The Karakoram and the Himalayan mountain range accommodate a large number of glaciers and are the major source of several perennial rivers downstream. To interactively describe to response of glaciers to climate change, a glacier parameterization scheme has been developed and implemented into the regional climate model REMO. The scheme simulates the mass balance as well as changes of the areal extent of glaciers on a subgrid scale. The parameterization scheme is for the first time applied to the region.

A new method to estimate sulfur dioxide (SO2) lifetimes and emissions from point sources using satellite measurements is described. The method is based on fitting satellite SO2 vertical column density to a three-dimensional parameterization as a function of the coordinates and wind speed. An effective lifetime (or, more accurately, decay time) and emission rate are then determined from the parameters of the fit.

As the water vapor content in the atmosphere scales with temperature, a warmer world is expected to feature an intensification of the hydrological cycle. Work to date has mainly focused on mean precipitation changes, whose connection to climatic modes is elusive at a global scale.

We present ice velocities observed with global positioning systems and TerraSAR-X/TanDEM-X in a land-terminating region of the southwest Greenland ice sheet (GrIS) during the melt year 2012–2013, to examine the spatial pattern of seasonal and annual ice motion. We find that while spatial variability in the configuration of the subglacial drainage system controls ice motion at short time scales, this configuration has negligible impact on the spatial pattern of the proportion of annual motion which occurs during summer.

Along the continental margins, rivers and submarine groundwater supply nutrients, trace elements, and radionuclides to the coastal ocean, supporting coastal ecosystems and, increasingly, causing harmful algal blooms and eutrophication. While the global magnitude of gauged riverine water discharge is well known, the magnitude of submarine groundwater discharge (SGD) is poorly constrained.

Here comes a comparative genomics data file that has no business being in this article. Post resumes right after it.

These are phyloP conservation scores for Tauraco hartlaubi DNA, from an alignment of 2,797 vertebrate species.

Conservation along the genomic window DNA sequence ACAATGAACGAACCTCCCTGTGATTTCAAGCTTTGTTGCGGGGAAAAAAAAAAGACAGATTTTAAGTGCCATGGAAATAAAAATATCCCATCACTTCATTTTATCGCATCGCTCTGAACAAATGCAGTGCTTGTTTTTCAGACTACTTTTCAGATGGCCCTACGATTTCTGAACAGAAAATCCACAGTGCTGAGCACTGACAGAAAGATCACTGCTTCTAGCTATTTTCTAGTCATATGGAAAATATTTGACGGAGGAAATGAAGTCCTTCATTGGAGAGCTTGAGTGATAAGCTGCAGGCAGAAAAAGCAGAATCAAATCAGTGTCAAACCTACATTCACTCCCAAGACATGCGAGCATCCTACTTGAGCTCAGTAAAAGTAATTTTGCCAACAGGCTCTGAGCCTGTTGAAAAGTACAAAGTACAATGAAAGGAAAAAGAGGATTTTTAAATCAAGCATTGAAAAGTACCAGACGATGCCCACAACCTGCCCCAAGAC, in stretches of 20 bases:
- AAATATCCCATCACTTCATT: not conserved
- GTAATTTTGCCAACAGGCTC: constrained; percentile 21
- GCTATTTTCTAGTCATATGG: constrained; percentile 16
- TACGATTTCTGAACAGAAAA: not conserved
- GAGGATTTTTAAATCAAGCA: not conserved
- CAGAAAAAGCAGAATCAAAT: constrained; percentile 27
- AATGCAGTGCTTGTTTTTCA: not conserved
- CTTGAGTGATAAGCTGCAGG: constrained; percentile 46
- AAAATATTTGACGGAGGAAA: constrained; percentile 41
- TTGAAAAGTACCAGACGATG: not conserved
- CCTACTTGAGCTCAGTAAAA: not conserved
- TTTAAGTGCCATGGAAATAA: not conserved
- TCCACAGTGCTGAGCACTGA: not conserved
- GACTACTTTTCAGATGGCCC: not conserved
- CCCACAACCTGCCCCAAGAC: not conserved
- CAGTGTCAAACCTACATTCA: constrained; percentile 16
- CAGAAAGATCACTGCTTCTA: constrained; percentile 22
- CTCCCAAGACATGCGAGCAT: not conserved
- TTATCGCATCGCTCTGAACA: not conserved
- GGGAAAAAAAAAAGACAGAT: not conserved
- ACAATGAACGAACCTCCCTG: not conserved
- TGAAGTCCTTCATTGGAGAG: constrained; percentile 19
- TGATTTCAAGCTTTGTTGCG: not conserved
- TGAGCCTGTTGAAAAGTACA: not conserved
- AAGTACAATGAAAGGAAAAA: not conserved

The separate and combined effects of different drivers of change to water fluxes and resources on land (CWOL) remain difficult to distinguish and largely unknown, particularly at a global scale. Our study analyzes CWOL during the period 1901–2008, based on available hydroclimatic data for up to 859 hydrological basins. We develop a worldwide spectrum of change magnitudes and directions in Budyko space, from which we distinguish climate and landscape drivers of CWOL.

We analyzed volume change and mass balance of outlet glaciers of the northern Antarctic Peninsula over the period 2011 to 2013, using topographic data of high vertical accuracy and great spatial detail, acquired by bistatic radar interferometry of the TanDEM-X/TerraSAR-X satellite formation. The study area includes glaciers draining into the Larsen-A, Larsen Inlet, and Prince-Gustav-Channel embayments. After collapse of buttressing ice shelves in 1995 the glaciers became tidewater calving glaciers and accelerated, resulting in increased ice export.

The Hawaiian Islands' location in the middle of the Pacific Ocean is threatened by tsunamis from great earthquakes in nearly all directions. Historical great earthquakes Mw > 8.5 in the last 100 years have produced large inundations and loss of life in the islands but cannot account for a substantial (≤ 600 m3) paleotsunami deposit in the Makauwahi sinkhole on the Island of Kaua‘i. Using high-resolution bathymetry and topography we model tsunami inundation of the sinkhole caused by an earthquake with a moment magnitude of Mw ~9.25 located in the eastern Aleutians.

An accurate description of the abundance and size distribution of lakes is critical to quantifying limnetic contributions to the global carbon cycle. However, estimates of global lake abundance are poorly constrained. We used high-resolution satellite imagery to produce a GLObal WAter BOdies database (GLOWABO), comprising all lakes greater than 0.002 km2. GLOWABO contains geographic and morphometric information for ~117 million lakes with a combined surface area of about 5 × 106 km2, which is 3.7% of the Earth's nonglaciated land area.

Climate variability in the Norwegian Sea was investigated in terms of ocean heat and fresh water contents of Atlantic water above a reference surface, using hydrographic data during spring 1951–2010. The main processes acting on this variability were examined and then quantified. The area-averaged water mass cooled and freshened, but a deepening of the reference surface resulted in a positive trend in the heat content of 0.3 W m−2. Air-sea heat fluxes explained about half of the interannual variability in heat content.